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Disclosure got a bad name last year when a rape trial was abandoned. Now the CPS has set up a task force to address fundamental anomalies when it comes to bringing a case to court
As departures go, Alison Saunders would have hoped for a better one. The last few months of the director of public prosecutions’ five-year tenure have been overshadowed by her handling of disclosure failings.
Disclosure grabbed the public’s attention last December, when a rape trial involving a 22-year-old student was dropped upon the discovery of crucial text message evidence that had not been disclosed to the defence. The negative publicity that followed prompted the police and Crown Prosecution Service to come up with a National Improvement Disclosure Plan.
The plan included establishing a national disclosure forum to discuss practical action that can be taken to improve performance and prevent failures. The forum includes representatives from the Law Society, Bar Council, practitioner groups, HM Revenue & Customs and the National Crime Agency. Its monthly meetings were the subject of a discussion I had last week with Gregor McGill, the CPS’s director of legal services.
The forum is the first multi-agency forum dedicated to a specialist subject. McGill admits the approach to tackling disclosure has previously not been great: ‘We approached it in a linear fashion. If we had problems with the police, we would talk to the police. If we had problems with the defence, [we were] thinking the defence could do something different. We just dealt with it in our own silo. Disclosure is a challenge facing all of the criminal justice system. If it is facing all [stakeholders], it is incumbent on all of the criminal justice system to try and sort it out.’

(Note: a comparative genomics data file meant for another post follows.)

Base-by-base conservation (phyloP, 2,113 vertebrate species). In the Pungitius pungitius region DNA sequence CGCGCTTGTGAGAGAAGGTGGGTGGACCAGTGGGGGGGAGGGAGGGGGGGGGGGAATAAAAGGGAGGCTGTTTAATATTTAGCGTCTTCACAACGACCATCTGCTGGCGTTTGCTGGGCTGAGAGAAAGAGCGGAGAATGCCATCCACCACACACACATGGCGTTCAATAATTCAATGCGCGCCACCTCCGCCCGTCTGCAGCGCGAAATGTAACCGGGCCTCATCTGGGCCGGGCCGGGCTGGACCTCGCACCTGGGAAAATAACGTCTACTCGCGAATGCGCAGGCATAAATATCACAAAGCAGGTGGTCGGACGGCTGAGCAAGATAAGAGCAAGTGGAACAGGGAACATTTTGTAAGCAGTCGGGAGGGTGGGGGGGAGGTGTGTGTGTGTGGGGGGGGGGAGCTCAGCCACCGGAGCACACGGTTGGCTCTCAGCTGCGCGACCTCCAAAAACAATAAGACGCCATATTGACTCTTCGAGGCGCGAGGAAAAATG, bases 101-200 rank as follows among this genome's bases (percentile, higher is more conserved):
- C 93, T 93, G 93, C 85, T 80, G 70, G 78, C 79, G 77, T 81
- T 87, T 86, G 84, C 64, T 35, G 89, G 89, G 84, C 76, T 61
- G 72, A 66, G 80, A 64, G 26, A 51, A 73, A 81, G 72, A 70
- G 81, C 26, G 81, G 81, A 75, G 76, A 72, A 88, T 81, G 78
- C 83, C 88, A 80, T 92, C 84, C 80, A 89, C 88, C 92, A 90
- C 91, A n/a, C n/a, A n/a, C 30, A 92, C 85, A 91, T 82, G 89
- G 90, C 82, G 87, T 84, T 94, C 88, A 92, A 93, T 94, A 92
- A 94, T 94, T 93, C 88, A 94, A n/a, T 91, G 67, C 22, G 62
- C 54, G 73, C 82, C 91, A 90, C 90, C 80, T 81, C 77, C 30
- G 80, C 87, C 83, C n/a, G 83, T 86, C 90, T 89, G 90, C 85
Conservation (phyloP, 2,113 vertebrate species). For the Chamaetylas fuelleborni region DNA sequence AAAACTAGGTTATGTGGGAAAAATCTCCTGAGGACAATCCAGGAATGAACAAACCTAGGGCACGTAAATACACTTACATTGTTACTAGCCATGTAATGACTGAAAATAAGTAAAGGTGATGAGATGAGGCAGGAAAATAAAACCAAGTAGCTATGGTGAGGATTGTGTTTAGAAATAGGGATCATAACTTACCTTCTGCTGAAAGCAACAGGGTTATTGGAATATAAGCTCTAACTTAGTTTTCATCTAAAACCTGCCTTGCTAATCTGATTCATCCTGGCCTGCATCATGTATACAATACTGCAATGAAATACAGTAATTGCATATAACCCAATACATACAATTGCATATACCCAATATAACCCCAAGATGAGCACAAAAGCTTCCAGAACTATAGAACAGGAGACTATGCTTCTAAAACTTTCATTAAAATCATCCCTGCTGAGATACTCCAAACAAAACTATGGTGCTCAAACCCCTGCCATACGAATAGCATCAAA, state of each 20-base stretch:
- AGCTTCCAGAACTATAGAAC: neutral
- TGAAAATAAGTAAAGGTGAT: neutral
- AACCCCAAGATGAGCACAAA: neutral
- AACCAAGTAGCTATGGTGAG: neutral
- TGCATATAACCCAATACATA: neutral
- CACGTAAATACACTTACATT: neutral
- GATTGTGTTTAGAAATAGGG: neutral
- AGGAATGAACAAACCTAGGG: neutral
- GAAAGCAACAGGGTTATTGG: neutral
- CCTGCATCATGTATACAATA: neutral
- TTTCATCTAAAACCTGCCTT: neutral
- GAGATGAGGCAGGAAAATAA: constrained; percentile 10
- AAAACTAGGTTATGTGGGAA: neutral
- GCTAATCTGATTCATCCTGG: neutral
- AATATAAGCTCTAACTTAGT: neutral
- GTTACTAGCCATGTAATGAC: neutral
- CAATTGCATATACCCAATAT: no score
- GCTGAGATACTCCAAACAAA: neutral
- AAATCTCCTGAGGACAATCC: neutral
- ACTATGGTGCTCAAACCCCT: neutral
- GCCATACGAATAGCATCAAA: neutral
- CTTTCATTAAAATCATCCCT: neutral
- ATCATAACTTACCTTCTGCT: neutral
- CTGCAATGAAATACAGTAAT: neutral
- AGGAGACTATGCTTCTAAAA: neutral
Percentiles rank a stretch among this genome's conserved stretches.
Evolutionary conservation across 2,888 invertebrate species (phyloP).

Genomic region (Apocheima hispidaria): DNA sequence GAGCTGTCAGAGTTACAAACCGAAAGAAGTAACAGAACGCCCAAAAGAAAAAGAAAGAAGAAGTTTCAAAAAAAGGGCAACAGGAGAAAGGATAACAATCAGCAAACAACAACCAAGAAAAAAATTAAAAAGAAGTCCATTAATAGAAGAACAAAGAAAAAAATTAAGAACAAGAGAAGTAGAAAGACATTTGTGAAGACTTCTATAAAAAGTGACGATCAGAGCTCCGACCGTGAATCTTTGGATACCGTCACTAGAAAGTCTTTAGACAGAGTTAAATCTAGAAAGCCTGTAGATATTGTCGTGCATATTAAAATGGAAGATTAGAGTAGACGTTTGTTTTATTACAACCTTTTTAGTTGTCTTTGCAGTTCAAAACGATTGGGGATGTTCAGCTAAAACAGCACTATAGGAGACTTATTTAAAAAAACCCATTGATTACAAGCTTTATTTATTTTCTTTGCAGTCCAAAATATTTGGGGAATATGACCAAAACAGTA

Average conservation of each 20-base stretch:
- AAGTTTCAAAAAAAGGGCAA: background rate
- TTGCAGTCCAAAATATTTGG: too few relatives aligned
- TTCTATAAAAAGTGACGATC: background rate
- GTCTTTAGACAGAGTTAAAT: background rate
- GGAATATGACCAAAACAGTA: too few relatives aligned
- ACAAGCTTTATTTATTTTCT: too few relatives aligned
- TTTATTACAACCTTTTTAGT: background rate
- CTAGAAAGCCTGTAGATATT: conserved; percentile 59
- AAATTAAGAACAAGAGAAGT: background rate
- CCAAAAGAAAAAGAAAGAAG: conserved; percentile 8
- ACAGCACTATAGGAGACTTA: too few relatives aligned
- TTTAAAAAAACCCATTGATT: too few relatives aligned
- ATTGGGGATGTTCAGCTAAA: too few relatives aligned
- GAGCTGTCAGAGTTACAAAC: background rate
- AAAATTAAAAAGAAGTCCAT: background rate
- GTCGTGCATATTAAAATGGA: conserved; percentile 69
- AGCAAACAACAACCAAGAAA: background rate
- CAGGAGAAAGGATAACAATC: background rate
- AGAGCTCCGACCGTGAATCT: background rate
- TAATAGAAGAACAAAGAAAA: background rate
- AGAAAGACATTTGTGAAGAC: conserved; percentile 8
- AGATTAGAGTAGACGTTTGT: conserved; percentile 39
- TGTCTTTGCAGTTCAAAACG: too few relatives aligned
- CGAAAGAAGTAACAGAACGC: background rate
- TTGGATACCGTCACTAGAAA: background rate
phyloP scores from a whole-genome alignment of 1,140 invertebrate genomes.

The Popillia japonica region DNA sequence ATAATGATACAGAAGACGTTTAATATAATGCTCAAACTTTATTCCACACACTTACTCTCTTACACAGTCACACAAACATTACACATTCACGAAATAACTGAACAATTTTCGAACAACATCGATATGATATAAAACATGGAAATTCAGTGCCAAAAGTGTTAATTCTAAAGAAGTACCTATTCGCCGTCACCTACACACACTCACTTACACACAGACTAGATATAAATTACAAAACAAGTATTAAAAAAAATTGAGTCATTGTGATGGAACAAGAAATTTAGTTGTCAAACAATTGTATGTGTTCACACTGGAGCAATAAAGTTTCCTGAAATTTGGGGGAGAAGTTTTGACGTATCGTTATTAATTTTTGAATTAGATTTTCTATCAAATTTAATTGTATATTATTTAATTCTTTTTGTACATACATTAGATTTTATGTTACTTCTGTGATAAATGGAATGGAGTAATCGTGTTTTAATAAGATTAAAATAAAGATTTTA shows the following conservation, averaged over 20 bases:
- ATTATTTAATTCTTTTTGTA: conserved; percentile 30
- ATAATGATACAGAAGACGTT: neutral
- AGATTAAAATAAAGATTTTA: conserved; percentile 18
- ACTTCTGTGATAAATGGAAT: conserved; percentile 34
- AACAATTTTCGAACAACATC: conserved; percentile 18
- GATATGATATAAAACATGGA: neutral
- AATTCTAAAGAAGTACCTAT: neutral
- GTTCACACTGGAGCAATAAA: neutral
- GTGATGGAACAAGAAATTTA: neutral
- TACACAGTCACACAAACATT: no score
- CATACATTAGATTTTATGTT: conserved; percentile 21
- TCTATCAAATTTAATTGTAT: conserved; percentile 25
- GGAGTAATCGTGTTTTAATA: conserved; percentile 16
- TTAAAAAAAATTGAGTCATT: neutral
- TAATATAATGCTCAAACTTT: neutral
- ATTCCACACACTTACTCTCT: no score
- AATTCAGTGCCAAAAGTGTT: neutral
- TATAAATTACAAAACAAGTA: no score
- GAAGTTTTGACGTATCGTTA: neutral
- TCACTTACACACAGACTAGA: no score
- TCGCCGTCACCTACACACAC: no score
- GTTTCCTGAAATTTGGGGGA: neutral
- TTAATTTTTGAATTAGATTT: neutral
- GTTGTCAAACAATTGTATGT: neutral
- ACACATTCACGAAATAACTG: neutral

Disclosure obligations are set out in the Criminal Procedure and Investigations Act 1996, which was passed, says McGill, ‘when we operated a system based on paper’.
Now, he explains: ‘If police sweep up three or four phones, it can be thousands of documents. The biggest issue for police is they have to identify what’s relevant. Where there are sometimes difficulties is knowing what’s useful to the defence… because the lines of communication are not that great between the prosecution and defence. If you talk to defence practitioners, they will say they can’t get hold of the prosecution, and vice versa. [The forum] is about trying to ease that.’
Police and CPS resources have not kept pace with the increasing amount of data that mobile devices can generate. McGill says: ‘The big challenge now is that it’s impossible for a single police officer to go through gigabytes of material. There’s a chance things will be lost, left or missed. That’s why it’s much more important in a digital age we have more communication between the parties so we can ensure we know what the defence is interested in.’
Lofty talk of better engagement is laudable, but can McGill highlight positive outcomes that have emerged from the forum meetings? ‘There was confusion about what a “full download” means. Depending on what [phone] provider you have, a full download means different things.’ The confusion prompted the CPS to draft guidance.
McGill says he wants to get away from the blame game: ‘We accept that there have been well-publicised cases [where] disclosure did not work as well as it should do. Who’s to blame for that is a thing of the past. We would like to look forward and try and make sure we do not have these problems again, and make sure the system in future works better than it has in the past.’
So has the system improved? Solicitor Ian Kelcey, co-chair of the Law Society’s Criminal Law Committee, says he and colleagues are ‘certainly hearing the right noises’ from the CPS. However, he cautions: ‘I think it may take longer to change the culture with the police.’
Kelcey says defence practitioners decided to work with the CPS and police to try to engage at an early stage on agreeing lines of enquiry. It was suggested that it might be reasonable for the police to look at cases from a defence perspective. ‘So two weeks ago I tried this out in one of my cases, suggesting to the police force investigating that it might be sensible to have that conversation. It [was] met with complete silence, so I have my doubts.’
Kelcey thinks the elephant in the room is resources: ‘The police and CPS are underfunded. So until that changes we may not see much change.’
Max Hill QC, who takes over as DPP next month, should start his tenure by recognising that elephant.
(c) 2018 The Law Society Gazette
24 September 2018
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